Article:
The contest over the “稻香村” mark reflects that Chinese companies attach more importance to their trademarks, and that they develop different understandings and concerns over trademark-related legal provisions in the market sector.
In the workshop, the experts agreed that the existing dispute could be summarized into the following two actions of Beijing Daoxiangcun Company: One action is that during the licensed usage of the trademark “稻香村”, it applied for the trademark “三禾+北京+稻香村” and after being rejected, applied again for the trademark “北京+稻香村”. After the license term expired, without due permission, it continued to use the trademark “稻香村” for its pastries.
The second action is that it raised an opposition against the “fan-shaped” Daoxiangcun trademark that had passed the preliminary examination and was published by the Trademark Office. These actions have destroyed the market that builds on the license system.
Regarding the first action, the participants agreed that the registration of the trademark “稻香村” for glutinous rice dumplings by Beijing Daoxiangcun Company does not constitute a fair cause for the company to raise an opposition to the “fan-shaped” Daoxiangcun trademark which was supposed to be used for pastries. The trademark “稻香村” that was transferred to and owned by Suzhou Daoxiangcun Company was registered earlier than the incorporation date of Beijing Daoxiangcun Company and the filing date of the above trademark. In other words, Suzhou Daoxiangcun Company owns the prior trademark rights when pastries are concerned. The “fan-shaped” variant was a redesign on the basis of the very same trademark.
It contains the same pronunciation and meaning, and the optimized shape cannot substantively lead to a view that the variant and the original trademark are two distinctive trademarks from each other.
Moreover, the variant was supposed to be registered for the same product category as the prior registered trademark. Since there have been two existing registered trademarks that are granted for similar goods, it would be unreasonable to use either one of them to deny the identical extension of the other.
The experts also said that the “fan-shaped” trademark, if registered, would not damage the order of the Daoxiangcun market of either Beijing Daoxiangcun Company or Suzhou Daoxiangcun Company, nor cause confusion among consumers with respect to the related goods. Thus, the registration of the “fan-shaped” trademark is legal and compliant.
This is because the scope of usage for the “fan-shaped” trademark is no more than that approved for the registered trademark which is already owned by Suzhou Daoxiangcun Company earlier than Beijing Daoxiangcun Company. The “fan-shaped” trademark is the natural extension or continuation of the prior trademark. Moreover, this prior trademark has been recognized as a well-known mark, which guarantees it an even bigger restraining power.
Compared with Suzhou Daoxiangcun Company, Beijing Daoxiangcun Company does not own any exclusive trademark right with respect to pastries, mooncakes and bread, a category that has been approved for the prior trademark. It cannot possibly create a state of order in the market of these products, or use such a non-existent market to counter the registration of the “fan-shaped” trademark for the category of products as approved for the prior trademark.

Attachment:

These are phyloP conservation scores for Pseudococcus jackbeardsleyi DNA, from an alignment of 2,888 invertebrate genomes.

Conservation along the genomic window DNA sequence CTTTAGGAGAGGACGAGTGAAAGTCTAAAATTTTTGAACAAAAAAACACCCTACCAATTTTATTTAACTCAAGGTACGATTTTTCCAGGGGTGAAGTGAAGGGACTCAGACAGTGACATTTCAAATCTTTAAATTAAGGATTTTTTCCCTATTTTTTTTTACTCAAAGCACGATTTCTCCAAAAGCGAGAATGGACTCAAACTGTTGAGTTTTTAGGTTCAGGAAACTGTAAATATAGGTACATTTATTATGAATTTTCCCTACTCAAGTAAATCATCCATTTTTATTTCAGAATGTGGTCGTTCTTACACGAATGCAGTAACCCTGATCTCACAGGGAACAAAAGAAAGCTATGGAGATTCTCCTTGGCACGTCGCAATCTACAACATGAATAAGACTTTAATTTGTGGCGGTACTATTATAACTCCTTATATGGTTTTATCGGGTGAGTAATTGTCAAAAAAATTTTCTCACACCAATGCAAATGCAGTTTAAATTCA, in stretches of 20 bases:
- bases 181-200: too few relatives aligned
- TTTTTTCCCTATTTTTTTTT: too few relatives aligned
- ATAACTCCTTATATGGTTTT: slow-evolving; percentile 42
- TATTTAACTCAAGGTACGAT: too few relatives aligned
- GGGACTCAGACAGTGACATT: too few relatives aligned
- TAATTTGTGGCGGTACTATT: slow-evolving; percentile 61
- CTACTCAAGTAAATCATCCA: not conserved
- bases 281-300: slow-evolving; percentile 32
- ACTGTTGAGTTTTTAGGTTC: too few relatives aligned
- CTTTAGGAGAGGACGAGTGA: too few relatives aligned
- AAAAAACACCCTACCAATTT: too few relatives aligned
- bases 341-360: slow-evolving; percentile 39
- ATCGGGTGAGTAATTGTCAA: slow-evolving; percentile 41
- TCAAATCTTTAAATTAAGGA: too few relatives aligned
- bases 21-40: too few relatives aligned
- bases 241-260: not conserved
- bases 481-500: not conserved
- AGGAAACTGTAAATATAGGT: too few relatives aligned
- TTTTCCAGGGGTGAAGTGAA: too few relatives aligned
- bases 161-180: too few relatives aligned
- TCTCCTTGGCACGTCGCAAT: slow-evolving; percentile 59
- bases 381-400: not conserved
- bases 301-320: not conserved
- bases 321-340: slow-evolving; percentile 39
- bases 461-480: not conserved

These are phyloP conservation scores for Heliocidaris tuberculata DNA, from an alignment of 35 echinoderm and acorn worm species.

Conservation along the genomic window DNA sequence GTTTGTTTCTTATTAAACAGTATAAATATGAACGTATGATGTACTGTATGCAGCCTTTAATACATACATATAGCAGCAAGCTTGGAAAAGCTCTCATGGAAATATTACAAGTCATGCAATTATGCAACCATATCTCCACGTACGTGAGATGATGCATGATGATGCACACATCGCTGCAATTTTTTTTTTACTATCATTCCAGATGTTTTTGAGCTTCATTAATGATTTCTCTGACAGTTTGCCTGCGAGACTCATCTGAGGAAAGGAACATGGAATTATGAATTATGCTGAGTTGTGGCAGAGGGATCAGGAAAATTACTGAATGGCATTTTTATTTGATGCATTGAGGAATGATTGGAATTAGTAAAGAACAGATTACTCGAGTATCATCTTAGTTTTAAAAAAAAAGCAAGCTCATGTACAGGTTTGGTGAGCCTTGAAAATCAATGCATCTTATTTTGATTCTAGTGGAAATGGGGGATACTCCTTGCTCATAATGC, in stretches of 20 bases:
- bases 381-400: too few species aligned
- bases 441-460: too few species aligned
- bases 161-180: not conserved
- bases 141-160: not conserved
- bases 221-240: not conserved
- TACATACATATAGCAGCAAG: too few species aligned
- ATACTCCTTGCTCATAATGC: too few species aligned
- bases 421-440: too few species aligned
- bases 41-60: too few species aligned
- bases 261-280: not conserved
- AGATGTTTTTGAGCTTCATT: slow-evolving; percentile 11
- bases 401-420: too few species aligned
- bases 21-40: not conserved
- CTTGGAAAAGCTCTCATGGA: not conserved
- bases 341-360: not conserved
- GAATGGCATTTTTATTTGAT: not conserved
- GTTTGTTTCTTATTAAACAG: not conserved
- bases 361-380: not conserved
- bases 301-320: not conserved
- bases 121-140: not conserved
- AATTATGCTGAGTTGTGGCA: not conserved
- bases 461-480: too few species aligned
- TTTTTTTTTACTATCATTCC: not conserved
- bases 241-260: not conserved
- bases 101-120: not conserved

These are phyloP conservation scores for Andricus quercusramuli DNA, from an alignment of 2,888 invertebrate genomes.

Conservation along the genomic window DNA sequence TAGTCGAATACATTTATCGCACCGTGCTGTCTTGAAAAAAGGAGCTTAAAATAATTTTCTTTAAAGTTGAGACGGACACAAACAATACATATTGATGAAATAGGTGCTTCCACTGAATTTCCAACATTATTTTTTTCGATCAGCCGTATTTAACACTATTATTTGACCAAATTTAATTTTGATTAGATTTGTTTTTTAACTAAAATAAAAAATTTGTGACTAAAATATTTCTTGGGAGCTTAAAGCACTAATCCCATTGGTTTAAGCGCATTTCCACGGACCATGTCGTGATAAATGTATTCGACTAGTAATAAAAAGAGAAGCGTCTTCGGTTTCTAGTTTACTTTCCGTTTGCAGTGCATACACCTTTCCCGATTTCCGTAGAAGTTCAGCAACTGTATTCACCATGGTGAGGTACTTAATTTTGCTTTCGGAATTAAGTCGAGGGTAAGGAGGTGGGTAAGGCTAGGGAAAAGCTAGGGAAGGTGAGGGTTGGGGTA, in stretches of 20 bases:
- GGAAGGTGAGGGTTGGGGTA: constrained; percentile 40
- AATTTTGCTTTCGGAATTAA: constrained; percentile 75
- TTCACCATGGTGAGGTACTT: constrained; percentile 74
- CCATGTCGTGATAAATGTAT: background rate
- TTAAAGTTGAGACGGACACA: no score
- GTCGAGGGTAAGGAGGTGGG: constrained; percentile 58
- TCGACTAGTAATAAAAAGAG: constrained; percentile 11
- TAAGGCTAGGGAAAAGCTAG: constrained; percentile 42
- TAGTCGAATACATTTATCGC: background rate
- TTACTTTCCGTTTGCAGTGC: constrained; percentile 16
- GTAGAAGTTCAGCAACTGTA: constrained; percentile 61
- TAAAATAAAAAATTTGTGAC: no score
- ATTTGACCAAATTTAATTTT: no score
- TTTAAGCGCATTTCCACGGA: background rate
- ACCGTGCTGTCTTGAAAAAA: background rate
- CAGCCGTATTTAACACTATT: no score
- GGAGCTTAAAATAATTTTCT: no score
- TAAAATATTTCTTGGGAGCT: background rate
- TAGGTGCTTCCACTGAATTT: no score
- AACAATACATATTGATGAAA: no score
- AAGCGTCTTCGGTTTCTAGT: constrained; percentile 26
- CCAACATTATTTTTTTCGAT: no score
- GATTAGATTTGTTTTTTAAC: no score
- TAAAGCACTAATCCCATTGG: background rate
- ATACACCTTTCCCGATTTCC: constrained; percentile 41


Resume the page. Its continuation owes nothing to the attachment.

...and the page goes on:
Regarding the second action, the participants agreed that “稻香村” was the main and distinctive component of the trademark concerned of Beijing Daoxiangcun Company. When the entire picture is viewed, the font size of “北京” is very small so that the term is unable to stand on itself to identify the products. The addition of “北京” cannot differentiate its source of goods, nor eliminate the confusion among the relevant public. In light of the main part which is “稻香村”, on the contrary, it proves the subjectiveness of Beijing Daoxiangcun Company in adding an element that is insignificant and unable to differentiate its source of products. Moreover, Beijing Daoxiangcun Company was once a licensed user of the trademark “稻香村” and exploited the trademark to develop a stable market share in the region of Beijing. However, the share of the market could never be the reasonable ground for any similar trademarks to obtain distinctiveness, or for the authority to protect such market, or for the licensed user to obtain any independent trademark rights.
The experts agreed that regarding the application for the “fan-shaped” Daoxiangcun trademark by Suzhou Daoxiangcun Company and that for the trademark “北京+稻香村” by Beijing Daoxiangcun Company, the government offices failed to comply with relevant provisions in law in the granting and validation proceedings.
Instead, they adopted double standards to minify the restraining power of the prior registered trademark of Suzhou Daoxiangcun Company and arbitrarily enlarge the restraining power of the prior registered trademark of Beijing Daoxiangcun Company to cover the unapproved category of “pastries.” They damage the rights and interests of Suzhou Daoxiangcun Company, as well as other owners of the trademark “稻香村” for Category 30 and the consumers.
Now, the contest over the trademark “稻香村” keeps on fermenting, which is believed by some to be a game between law and personal relations.
The final result is clandestine and causes concern. We will continue to focus on how the parties will respond in the future.
Source: China IP